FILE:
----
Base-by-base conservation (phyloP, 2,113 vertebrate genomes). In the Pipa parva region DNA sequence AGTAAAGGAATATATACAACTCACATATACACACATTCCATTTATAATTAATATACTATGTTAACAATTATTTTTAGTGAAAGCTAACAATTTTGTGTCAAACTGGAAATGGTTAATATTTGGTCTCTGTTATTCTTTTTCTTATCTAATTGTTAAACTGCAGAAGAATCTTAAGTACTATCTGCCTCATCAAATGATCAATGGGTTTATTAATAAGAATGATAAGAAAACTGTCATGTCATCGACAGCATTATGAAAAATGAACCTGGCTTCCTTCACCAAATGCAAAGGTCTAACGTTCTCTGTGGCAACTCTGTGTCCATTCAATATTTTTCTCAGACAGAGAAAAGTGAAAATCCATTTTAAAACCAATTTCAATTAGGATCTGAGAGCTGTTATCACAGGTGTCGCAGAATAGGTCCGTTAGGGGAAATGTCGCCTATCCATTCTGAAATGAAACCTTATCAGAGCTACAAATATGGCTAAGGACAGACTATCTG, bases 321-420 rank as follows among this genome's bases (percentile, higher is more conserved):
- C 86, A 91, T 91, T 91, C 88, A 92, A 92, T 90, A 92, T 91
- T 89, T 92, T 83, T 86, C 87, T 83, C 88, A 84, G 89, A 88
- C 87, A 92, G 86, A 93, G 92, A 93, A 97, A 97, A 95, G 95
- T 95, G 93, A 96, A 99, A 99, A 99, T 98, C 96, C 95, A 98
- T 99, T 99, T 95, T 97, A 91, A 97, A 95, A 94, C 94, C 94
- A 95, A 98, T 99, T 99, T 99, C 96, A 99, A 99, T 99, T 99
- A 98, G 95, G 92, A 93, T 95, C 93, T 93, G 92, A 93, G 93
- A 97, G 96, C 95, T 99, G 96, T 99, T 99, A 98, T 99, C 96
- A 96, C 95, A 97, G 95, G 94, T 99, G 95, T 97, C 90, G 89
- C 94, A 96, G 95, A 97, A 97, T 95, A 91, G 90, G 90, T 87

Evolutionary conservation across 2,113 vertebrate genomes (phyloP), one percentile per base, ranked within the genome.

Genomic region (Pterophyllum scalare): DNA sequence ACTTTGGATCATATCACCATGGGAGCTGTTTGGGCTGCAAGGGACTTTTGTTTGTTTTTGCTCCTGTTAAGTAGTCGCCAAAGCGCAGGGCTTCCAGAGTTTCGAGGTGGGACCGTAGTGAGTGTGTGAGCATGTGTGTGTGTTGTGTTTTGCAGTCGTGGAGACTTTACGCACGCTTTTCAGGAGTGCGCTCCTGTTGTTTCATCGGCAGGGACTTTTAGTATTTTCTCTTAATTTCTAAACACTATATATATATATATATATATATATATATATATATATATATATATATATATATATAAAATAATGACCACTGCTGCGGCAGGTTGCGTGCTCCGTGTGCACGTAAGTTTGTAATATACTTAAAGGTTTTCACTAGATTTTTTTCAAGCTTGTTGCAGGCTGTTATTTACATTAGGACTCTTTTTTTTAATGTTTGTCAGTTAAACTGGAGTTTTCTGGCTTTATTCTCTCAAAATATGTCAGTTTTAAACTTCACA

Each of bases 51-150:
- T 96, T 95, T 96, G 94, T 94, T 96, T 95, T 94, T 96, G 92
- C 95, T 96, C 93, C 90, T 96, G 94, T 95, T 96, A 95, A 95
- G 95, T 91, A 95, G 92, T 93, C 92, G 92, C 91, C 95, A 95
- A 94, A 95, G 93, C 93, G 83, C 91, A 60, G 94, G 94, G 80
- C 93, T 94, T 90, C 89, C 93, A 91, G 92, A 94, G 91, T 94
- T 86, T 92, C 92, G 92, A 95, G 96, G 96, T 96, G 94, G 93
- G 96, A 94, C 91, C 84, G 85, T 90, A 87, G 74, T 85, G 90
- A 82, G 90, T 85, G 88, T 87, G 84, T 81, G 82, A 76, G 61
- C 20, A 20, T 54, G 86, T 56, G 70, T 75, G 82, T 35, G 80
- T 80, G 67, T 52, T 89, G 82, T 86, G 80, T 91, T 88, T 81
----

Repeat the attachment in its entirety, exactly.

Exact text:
Base-by-base conservation (phyloP, 2,113 vertebrate genomes). In the Pipa parva region DNA sequence AGTAAAGGAATATATACAACTCACATATACACACATTCCATTTATAATTAATATACTATGTTAACAATTATTTTTAGTGAAAGCTAACAATTTTGTGTCAAACTGGAAATGGTTAATATTTGGTCTCTGTTATTCTTTTTCTTATCTAATTGTTAAACTGCAGAAGAATCTTAAGTACTATCTGCCTCATCAAATGATCAATGGGTTTATTAATAAGAATGATAAGAAAACTGTCATGTCATCGACAGCATTATGAAAAATGAACCTGGCTTCCTTCACCAAATGCAAAGGTCTAACGTTCTCTGTGGCAACTCTGTGTCCATTCAATATTTTTCTCAGACAGAGAAAAGTGAAAATCCATTTTAAAACCAATTTCAATTAGGATCTGAGAGCTGTTATCACAGGTGTCGCAGAATAGGTCCGTTAGGGGAAATGTCGCCTATCCATTCTGAAATGAAACCTTATCAGAGCTACAAATATGGCTAAGGACAGACTATCTG, bases 321-420 rank as follows among this genome's bases (percentile, higher is more conserved):
- C 86, A 91, T 91, T 91, C 88, A 92, A 92, T 90, A 92, T 91
- T 89, T 92, T 83, T 86, C 87, T 83, C 88, A 84, G 89, A 88
- C 87, A 92, G 86, A 93, G 92, A 93, A 97, A 97, A 95, G 95
- T 95, G 93, A 96, A 99, A 99, A 99, T 98, C 96, C 95, A 98
- T 99, T 99, T 95, T 97, A 91, A 97, A 95, A 94, C 94, C 94
- A 95, A 98, T 99, T 99, T 99, C 96, A 99, A 99, T 99, T 99
- A 98, G 95, G 92, A 93, T 95, C 93, T 93, G 92, A 93, G 93
- A 97, G 96, C 95, T 99, G 96, T 99, T 99, A 98, T 99, C 96
- A 96, C 95, A 97, G 95, G 94, T 99, G 95, T 97, C 90, G 89
- C 94, A 96, G 95, A 97, A 97, T 95, A 91, G 90, G 90, T 87

Evolutionary conservation across 2,113 vertebrate genomes (phyloP), one percentile per base, ranked within the genome.

Genomic region (Pterophyllum scalare): DNA sequence ACTTTGGATCATATCACCATGGGAGCTGTTTGGGCTGCAAGGGACTTTTGTTTGTTTTTGCTCCTGTTAAGTAGTCGCCAAAGCGCAGGGCTTCCAGAGTTTCGAGGTGGGACCGTAGTGAGTGTGTGAGCATGTGTGTGTGTTGTGTTTTGCAGTCGTGGAGACTTTACGCACGCTTTTCAGGAGTGCGCTCCTGTTGTTTCATCGGCAGGGACTTTTAGTATTTTCTCTTAATTTCTAAACACTATATATATATATATATATATATATATATATATATATATATATATATATATATATAAAATAATGACCACTGCTGCGGCAGGTTGCGTGCTCCGTGTGCACGTAAGTTTGTAATATACTTAAAGGTTTTCACTAGATTTTTTTCAAGCTTGTTGCAGGCTGTTATTTACATTAGGACTCTTTTTTTTAATGTTTGTCAGTTAAACTGGAGTTTTCTGGCTTTATTCTCTCAAAATATGTCAGTTTTAAACTTCACA

Each of bases 51-150:
- T 96, T 95, T 96, G 94, T 94, T 96, T 95, T 94, T 96, G 92
- C 95, T 96, C 93, C 90, T 96, G 94, T 95, T 96, A 95, A 95
- G 95, T 91, A 95, G 92, T 93, C 92, G 92, C 91, C 95, A 95
- A 94, A 95, G 93, C 93, G 83, C 91, A 60, G 94, G 94, G 80
- C 93, T 94, T 90, C 89, C 93, A 91, G 92, A 94, G 91, T 94
- T 86, T 92, C 92, G 92, A 95, G 96, G 96, T 96, G 94, G 93
- G 96, A 94, C 91, C 84, G 85, T 90, A 87, G 74, T 85, G 90
- A 82, G 90, T 85, G 88, T 87, G 84, T 81, G 82, A 76, G 61
- C 20, A 20, T 54, G 86, T 56, G 70, T 75, G 82, T 35, G 80
- T 80, G 67, T 52, T 89, G 82, T 86, G 80, T 91, T 88, T 81